"The firm's growth has all been organic, which is pretty good," says Mr Mars. "I think its success is down to how easy its systems are to use, it has really focused on that."
Mr Furness says his aim is for Essensys to become a multi-million dollar business, and that he has in recent years overcome his insecurities.
"I always had a fear of being found out... that I had made it up as I have gone along," he says. "Two years ago I was still scared of that, but now I'm happy with it, as it helps us to innovate."
Bob Geldof cuts an unlikely figure at the annual educational technology trade fair in London's Excel centre.
The cavernous Bett Show - British Educational Training and Technology - is a deafening marketplace of over-sized technology displays.
And in the middle of it is the Irish singer, with visitors surprised to see his craggy rock-and-roll features among the giant screens and gadget adverts.
But he's no techno kid. He brandishes what must be the world's oldest functioning mobile phone and says it does everything he needs, describing it as the "AK47 of mobile telephony".
"I'm in odd places in the world, where there's no power. This lasts five days. All I want it to do is get a signal." Geldof is here as co-founder of an educational technology firm called Groupcall. This provides a service for schools to send text messages to parents if pupils are late or missing or any other reason that schools might need to contact families.
No exams Running a tech firm he says is "like being in a band", it starts off with something small and then grows. "Intellectually, it's good fun."
He describes himself as an "autodidact", self-taught rather than the product of formal learning.
"I was never interested in academia, I never got any exams, I never went to college. But that isn't what interests me." He is a scattergun of eclectic ideas, punctuated by some really energetic swearing.
He talks about his passion for the poetry of WB Yeats and how much he would have liked to have met the radical women of early-20th Century revolutionary Ireland.
And he tells a story about how in 1978 the Boomtown Rats turned down $100,000 to play a company event in California, proposed by a young tech entrepreneur called Steve Jobs.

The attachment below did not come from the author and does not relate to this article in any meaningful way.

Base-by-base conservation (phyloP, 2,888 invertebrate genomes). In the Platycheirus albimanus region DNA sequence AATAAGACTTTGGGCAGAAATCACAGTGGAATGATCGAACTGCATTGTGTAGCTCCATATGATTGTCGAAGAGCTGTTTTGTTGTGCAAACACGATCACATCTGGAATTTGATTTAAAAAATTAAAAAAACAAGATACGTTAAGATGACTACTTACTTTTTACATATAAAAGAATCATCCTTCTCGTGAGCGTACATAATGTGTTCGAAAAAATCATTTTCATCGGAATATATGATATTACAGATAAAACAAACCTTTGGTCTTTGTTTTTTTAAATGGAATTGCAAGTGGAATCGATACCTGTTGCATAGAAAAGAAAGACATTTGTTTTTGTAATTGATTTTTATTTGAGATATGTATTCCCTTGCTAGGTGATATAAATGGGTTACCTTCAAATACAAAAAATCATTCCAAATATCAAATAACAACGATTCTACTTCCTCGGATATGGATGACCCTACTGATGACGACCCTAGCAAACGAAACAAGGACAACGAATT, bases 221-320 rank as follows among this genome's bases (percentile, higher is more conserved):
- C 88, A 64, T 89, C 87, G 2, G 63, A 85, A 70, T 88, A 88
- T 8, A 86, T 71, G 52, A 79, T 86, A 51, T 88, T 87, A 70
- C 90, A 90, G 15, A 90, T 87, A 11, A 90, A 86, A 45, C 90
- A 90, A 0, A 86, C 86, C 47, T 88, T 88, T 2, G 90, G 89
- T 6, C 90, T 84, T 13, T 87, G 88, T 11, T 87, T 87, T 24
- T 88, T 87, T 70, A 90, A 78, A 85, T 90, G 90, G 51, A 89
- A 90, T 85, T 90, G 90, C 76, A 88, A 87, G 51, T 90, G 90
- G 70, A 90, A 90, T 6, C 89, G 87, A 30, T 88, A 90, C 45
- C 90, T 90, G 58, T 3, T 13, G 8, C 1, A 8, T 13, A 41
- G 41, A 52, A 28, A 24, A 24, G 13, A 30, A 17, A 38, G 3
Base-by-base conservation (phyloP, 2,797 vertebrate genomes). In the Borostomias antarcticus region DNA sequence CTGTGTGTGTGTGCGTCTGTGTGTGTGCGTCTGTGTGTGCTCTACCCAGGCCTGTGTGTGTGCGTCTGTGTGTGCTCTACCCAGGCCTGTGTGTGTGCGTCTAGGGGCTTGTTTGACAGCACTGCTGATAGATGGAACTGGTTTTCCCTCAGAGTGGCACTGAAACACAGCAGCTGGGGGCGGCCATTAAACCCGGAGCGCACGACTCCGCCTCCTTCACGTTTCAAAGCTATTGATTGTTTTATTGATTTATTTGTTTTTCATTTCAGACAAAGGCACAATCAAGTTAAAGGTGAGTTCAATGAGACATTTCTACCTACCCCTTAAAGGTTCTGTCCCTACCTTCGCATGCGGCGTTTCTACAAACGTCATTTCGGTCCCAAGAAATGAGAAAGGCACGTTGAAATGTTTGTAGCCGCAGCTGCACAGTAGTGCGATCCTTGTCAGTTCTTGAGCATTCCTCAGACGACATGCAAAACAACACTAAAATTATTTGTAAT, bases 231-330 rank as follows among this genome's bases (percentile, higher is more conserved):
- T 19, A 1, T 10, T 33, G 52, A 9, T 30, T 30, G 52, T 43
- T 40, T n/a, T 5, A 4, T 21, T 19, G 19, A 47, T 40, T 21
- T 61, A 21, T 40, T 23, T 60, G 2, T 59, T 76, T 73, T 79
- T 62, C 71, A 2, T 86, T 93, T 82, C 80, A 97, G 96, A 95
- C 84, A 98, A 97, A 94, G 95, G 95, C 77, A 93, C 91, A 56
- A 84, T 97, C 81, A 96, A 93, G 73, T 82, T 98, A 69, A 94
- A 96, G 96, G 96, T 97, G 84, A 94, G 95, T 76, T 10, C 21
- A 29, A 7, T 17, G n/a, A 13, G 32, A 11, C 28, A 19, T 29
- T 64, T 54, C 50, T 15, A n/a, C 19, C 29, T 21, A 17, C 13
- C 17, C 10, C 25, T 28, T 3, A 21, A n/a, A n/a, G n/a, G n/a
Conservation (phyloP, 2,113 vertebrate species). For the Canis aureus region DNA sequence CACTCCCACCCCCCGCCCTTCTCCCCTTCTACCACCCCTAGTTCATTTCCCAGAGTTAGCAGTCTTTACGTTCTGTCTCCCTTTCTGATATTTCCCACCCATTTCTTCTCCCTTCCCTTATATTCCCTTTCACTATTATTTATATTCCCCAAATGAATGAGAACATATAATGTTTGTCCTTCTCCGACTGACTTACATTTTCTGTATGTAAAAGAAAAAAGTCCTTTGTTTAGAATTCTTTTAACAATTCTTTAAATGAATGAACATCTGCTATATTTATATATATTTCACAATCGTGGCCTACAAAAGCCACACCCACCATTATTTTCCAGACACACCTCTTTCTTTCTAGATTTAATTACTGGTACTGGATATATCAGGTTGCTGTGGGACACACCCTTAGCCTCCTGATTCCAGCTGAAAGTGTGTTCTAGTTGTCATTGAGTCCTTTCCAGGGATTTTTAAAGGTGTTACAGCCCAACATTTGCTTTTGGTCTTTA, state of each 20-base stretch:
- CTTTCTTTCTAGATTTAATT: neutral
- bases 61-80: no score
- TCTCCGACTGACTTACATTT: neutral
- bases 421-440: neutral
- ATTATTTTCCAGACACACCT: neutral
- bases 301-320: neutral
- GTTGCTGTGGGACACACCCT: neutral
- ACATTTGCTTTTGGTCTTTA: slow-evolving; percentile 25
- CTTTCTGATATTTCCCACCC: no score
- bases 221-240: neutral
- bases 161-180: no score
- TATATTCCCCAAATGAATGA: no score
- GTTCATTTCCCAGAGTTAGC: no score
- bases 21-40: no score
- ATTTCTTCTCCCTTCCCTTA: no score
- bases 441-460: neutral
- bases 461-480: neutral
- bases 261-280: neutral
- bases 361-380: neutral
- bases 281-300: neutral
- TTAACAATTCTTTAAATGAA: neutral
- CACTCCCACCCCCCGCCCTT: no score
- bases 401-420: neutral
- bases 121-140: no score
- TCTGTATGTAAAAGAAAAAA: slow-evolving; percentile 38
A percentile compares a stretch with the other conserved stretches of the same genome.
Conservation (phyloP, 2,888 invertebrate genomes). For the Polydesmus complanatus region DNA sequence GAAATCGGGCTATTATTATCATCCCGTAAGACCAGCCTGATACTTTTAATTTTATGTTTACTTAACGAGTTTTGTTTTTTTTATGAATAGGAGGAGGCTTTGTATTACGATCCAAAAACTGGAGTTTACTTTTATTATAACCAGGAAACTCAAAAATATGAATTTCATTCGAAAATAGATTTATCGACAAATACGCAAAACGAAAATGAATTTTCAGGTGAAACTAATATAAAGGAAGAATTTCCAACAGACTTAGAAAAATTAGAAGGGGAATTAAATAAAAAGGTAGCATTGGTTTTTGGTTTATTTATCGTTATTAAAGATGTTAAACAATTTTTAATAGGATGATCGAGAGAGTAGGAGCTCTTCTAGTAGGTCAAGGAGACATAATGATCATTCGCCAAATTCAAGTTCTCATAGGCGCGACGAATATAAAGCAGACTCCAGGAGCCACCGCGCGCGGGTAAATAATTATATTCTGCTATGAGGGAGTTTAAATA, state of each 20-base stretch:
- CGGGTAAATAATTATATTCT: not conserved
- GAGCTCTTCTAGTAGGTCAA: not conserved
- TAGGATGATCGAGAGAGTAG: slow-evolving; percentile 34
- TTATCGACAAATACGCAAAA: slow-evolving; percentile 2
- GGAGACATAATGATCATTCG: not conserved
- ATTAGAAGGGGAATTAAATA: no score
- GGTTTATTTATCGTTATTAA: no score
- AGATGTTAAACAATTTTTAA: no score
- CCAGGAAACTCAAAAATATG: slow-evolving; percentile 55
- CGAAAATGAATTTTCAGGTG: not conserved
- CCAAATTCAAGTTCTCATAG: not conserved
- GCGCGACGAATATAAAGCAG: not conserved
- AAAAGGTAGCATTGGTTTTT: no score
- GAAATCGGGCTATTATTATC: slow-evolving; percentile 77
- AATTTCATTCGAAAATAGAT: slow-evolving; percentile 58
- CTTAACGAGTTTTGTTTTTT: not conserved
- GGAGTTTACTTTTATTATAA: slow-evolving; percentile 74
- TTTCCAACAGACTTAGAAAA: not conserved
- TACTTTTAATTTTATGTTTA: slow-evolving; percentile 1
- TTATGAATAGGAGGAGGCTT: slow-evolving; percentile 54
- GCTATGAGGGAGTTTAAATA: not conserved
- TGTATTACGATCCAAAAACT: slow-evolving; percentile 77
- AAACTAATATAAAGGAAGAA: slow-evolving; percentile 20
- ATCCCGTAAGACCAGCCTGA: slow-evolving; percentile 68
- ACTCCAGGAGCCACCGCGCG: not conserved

"It was a lot of money and they were being hip and cool."
But he said the punk band told Apple: "We don't do corporates." With some more lively language added to the sentiment.
'Clash of ideas'
The practical side of technology might elude him, but he is fascinated by its far-reaching implications.
Steve Jobs in the late 1970s wanted to be "hip and cool" by hiring a punk band, says Geldof
Whether it is a "clash of ideas" with "medieval fundamentalists" or creative industries trying to "re-invent the economy", he says the internet is going to be the battleground.
"It seems to me that technology will mediate a lot of that."
The accelerating development of artificial intelligence could change the future of humanity, he says, or else "wipe ourselves out, which is not off the cards".
He likens the internet to Gutenberg's invention of the printing press, saying he might have "just been trying to make a buck", but the technology set off a chain reaction, democratising knowledge and changing politics and society.
"It's where it's going that really excites me. I won't be around to see what happens, that's the only irritating thing about dying. I won't be around to see what happens next."
He says his interest in computers goes back to the 1970s.
"I remember Bill Gates saying everyone would have their own computer - that's why I wrote the 'silicon chip inside her head'," in the lyric of the Rats' big hit, I Don't Like Mondays.
Development campaigner: Geldof speaking at the BBC's Africa 2015 conference
"I thought it was really interesting that memory - the thing that constructs self - was being put on a piece of sand.
"So William Blake had suddenly become real, when he wrote 'To see the universe in a grain of sand', and that was very romantic to me."
His firm's technology helps schools and parents to keep track of children. And he says he is keenly aware of the balancing act between keeping people safe and an overbearing sense of constant monitoring.
Geldof says he can't stand the "nonsense" of behaving as though all strangers are predators and says he hates it that adults are afraid of helping a child lost in the supermarket.
But he says technology can help make sure that parents know when there is danger, like a pupil not arriving at school. And it can block inappropriate websites.
"If we can guarantee parents that their children are not going to be able to access sites of brutality and murder, of medieval death cultism, then I'm there."
Geldof, peering through his shaggy hair like an esoteric springer spaniel, doesn't much resemble the other corporate tech sellers at the show.
He might be a businessman now, but he still has the sulphur of the heroic age of rock and roll, before pop stars became hedge fund kids with banjos.
The digital economy will bring "bewildering" changes, he says, creating its own "backwash" of disruption. "Like all interesting times, it's dangerous too."